At a Glance
One of the most numerous summer birds in eastern woods. It is not the most often seen, because it tends to stay out of sight in the leafy treetops, searching methodically among the foliage for insects. However, its song -- a series of short, monotonous phrases, as if it were endlessly asking and answering the same question -- can be heard constantly during the nesting season, even on hot summer afternoons.
All bird guide text and rangemaps adapted from Lives of North American Birds by Kenn Kaufman© 1996, used by permission of Houghton Mifflin Harcourt Publishing Company. All rights reserved.
Perching Birds, Vireos
Forests and Woodlands, Shrublands, Savannas, and Thickets
Alaska and The North, California, Eastern Canada, Florida, Great Lakes, Mid Atlantic, New England, Northwest, Plains, Rocky Mountains, Southeast, Southwest, Texas, Western Canada
Direct Flight, Flitter, Rapid Wingbeats
Range & Identification
Migration & Range Maps
Migrates mostly at night. Peak migration periods in most areas are May and September. Those breeding in Northwest apparently move east in fall before turning south.
6" (15 cm). Strong head pattern, with black stripes setting off white eyebrow, gray crown. White below, often with yellow wash on sides. Larger, longer-billed than Warbling Vireo. Red eye (brown on young birds) hard to see.
About the size of a Robin, About the size of a Sparrow
Black, Gray, Green, Red, White, Yellow
Songs and Calls
A series of short, musical, robin-like phrases endlessly repeated; like that of Blue-headed Vireo but faster and not so musical.
Falling, Flat, Undulating
Buzz, Chirp/Chip, Whistle
Woodlands, shade trees, groves. Breeds in deciduous and mixed forest, occasionally in conifers. Also well wooded suburbs, orchards, parks. Prefers open woods with undergrowth of saplings, clearings or edges of burns, areas along streams in solid forest, or prairie groves. Winters in lowland tropical forest in South America.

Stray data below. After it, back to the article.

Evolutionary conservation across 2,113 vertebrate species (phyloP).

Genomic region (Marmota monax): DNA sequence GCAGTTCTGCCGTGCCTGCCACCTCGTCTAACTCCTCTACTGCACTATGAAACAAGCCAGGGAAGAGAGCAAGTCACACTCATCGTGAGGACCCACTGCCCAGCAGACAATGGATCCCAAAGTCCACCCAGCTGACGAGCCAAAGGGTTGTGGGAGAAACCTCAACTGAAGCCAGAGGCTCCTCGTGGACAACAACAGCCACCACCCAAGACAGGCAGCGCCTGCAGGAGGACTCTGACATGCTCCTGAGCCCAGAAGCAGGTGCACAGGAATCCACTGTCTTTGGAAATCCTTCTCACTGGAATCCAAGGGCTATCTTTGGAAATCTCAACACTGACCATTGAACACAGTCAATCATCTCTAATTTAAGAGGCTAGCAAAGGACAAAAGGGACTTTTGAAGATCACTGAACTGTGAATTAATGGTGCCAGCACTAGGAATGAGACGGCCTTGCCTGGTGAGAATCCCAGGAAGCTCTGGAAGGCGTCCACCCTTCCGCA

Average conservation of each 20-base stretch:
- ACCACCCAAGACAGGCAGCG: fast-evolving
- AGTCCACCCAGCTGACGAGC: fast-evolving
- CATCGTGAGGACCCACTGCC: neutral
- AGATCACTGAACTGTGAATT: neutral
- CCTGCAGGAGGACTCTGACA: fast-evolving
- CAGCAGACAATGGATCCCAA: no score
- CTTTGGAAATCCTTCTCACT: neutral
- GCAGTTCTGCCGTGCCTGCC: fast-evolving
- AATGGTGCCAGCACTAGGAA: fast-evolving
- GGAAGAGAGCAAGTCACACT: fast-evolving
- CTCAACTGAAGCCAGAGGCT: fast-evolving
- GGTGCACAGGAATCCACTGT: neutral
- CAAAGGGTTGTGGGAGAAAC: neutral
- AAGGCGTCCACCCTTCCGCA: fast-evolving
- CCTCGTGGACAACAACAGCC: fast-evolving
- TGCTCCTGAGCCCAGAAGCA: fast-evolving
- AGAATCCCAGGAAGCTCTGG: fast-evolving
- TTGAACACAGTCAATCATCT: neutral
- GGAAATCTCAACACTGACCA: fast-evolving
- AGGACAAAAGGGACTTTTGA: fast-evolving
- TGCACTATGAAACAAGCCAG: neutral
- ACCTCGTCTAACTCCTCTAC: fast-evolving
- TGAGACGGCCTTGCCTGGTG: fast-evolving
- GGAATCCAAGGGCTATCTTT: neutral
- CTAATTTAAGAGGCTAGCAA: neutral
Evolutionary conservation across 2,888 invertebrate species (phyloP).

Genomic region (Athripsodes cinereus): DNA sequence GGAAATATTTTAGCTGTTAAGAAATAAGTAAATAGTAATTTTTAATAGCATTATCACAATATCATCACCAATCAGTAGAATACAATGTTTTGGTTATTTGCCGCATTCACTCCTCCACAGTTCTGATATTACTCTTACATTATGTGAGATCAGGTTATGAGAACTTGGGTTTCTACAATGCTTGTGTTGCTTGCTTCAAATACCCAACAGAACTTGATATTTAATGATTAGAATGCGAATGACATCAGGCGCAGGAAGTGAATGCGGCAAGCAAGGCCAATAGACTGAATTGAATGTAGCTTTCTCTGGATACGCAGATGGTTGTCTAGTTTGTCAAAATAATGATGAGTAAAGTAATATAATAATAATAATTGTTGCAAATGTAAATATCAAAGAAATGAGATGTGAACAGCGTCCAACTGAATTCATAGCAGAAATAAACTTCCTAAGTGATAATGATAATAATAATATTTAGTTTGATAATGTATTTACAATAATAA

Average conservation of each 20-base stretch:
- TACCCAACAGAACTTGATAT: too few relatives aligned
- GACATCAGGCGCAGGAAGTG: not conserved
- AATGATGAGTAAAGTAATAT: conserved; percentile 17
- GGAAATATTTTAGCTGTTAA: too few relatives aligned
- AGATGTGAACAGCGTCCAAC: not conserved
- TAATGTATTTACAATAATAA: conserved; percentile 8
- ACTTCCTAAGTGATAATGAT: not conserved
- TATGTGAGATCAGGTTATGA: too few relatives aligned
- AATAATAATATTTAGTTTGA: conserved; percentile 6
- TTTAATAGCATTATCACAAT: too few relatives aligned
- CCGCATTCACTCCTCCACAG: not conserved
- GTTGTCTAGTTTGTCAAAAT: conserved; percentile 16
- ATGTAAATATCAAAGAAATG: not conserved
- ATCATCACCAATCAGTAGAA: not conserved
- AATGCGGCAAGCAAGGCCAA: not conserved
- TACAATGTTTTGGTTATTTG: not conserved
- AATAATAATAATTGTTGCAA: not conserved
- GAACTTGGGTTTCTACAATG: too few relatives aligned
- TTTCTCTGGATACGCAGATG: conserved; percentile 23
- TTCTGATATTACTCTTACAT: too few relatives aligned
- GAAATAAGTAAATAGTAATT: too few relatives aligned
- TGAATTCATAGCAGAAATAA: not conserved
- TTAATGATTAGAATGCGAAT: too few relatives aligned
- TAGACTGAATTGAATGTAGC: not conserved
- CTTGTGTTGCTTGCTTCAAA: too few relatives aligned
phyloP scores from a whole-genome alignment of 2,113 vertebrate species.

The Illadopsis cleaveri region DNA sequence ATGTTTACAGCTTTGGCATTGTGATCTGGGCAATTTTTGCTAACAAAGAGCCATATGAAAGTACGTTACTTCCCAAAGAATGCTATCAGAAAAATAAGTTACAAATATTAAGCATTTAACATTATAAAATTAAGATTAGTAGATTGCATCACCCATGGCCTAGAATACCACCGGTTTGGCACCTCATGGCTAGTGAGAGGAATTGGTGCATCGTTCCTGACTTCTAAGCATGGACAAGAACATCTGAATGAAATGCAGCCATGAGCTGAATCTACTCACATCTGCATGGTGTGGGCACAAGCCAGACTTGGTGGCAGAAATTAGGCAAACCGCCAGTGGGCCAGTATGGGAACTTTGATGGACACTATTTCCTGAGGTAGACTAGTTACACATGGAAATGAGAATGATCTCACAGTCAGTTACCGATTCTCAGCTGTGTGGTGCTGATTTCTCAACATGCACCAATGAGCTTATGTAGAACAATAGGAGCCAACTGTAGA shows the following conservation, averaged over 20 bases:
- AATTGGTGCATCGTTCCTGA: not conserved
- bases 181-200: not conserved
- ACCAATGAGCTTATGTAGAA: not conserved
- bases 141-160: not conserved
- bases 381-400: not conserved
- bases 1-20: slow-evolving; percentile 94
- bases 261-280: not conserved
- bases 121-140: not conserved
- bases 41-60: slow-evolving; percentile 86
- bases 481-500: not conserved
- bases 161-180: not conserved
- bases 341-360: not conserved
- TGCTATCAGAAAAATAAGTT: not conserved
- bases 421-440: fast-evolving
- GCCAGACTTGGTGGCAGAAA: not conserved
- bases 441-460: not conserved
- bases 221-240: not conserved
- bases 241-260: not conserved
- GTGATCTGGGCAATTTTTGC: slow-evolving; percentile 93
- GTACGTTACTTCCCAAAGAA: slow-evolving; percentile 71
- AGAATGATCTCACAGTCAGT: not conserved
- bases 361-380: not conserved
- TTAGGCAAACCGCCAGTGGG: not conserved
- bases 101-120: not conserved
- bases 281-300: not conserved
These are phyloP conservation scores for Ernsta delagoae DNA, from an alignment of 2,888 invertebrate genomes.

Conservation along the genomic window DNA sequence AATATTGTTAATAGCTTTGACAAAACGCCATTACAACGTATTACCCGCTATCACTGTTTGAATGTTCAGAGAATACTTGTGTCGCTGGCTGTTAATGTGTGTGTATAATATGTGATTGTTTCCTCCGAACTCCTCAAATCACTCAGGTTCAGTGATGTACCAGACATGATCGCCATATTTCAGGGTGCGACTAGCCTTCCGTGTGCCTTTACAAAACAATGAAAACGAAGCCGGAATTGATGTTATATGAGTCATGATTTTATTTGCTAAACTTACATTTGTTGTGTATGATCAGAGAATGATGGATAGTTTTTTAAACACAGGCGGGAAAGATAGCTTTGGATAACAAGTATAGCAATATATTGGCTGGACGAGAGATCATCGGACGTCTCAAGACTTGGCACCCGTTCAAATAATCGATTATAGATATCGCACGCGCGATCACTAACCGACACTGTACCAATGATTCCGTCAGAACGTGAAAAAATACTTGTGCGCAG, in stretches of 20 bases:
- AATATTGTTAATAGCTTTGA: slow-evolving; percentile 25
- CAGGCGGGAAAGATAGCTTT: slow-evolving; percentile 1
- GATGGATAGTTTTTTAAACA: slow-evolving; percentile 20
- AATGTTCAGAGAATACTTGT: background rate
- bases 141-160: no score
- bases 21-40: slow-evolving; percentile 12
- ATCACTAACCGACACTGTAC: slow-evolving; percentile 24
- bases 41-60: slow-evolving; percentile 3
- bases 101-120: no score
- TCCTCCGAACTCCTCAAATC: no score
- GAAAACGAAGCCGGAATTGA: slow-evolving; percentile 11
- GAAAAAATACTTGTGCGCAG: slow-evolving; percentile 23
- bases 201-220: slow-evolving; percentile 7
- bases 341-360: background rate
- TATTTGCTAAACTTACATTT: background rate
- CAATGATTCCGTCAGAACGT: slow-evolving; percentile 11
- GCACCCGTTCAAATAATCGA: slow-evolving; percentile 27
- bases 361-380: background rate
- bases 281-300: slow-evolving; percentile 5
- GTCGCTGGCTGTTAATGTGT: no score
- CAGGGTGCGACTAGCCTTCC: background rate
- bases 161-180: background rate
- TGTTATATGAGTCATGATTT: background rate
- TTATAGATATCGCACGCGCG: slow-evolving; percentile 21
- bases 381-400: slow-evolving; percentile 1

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4, sometimes 3-5. White with brown or black spots near large end. Incubation is by female only, 11-14 days. Frequently parasitized by cowbirds; rarely deters cowbirds by burying their eggs under a second floor of nest.
Nestlings are fed by both parents. Young leave the nest 10-12 days after hatching.
Forages in trees by picking insects from foliage and from undersides of leaves and flowers, often while hovering momentarily.
Mostly insects; also berries. In summer feeds mainly on insects, including caterpillars, moths, beetles, wasps, bees, ants, bugs, flies, walkingsticks, cicadas, treehoppers, scale insects; also some snails and spiders. Also eats many berries, especially in late summer, including those of Virginia creeper, sumac, elderberry, blackberry, dogwood, many other. In winter in the tropics, may feed heavily on berries and small fruit.
Male sings persistently throughout the day during the breeding season. In courtship, male displays to female with feathers sleeked down, swaying body and head from side to side; both birds then vibrate wings simultaneously. Nest: Placed usually 5-30' above the ground, sometimes 2-60' up, in deciduous shrub or sapling. Nest (built by female) is a compact, dainty cup, with its rim woven onto a horizontal forked twig. Made of strips of bark, grass stems, weeds, rootlets, spiderwebs, and cocoons.
Undoubtedly declined historically with clearing of eastern forest, but current population seems stable. Could be affected by cutting of forest on wintering grounds in South America.
Audubon’s scientists have used 140 million bird observations and sophisticated climate models to project how climate change will affect the range of the Red-eyed Vireo. Learn even more in our Audubon’s Survival By Degrees project.
Climate Threats Facing the Red-eyed Vireo
Choose a temperature scenario below to see which threats will affect this species as warming increases. The same climate change-driven threats that put birds at risk will affect other wildlife and people, too.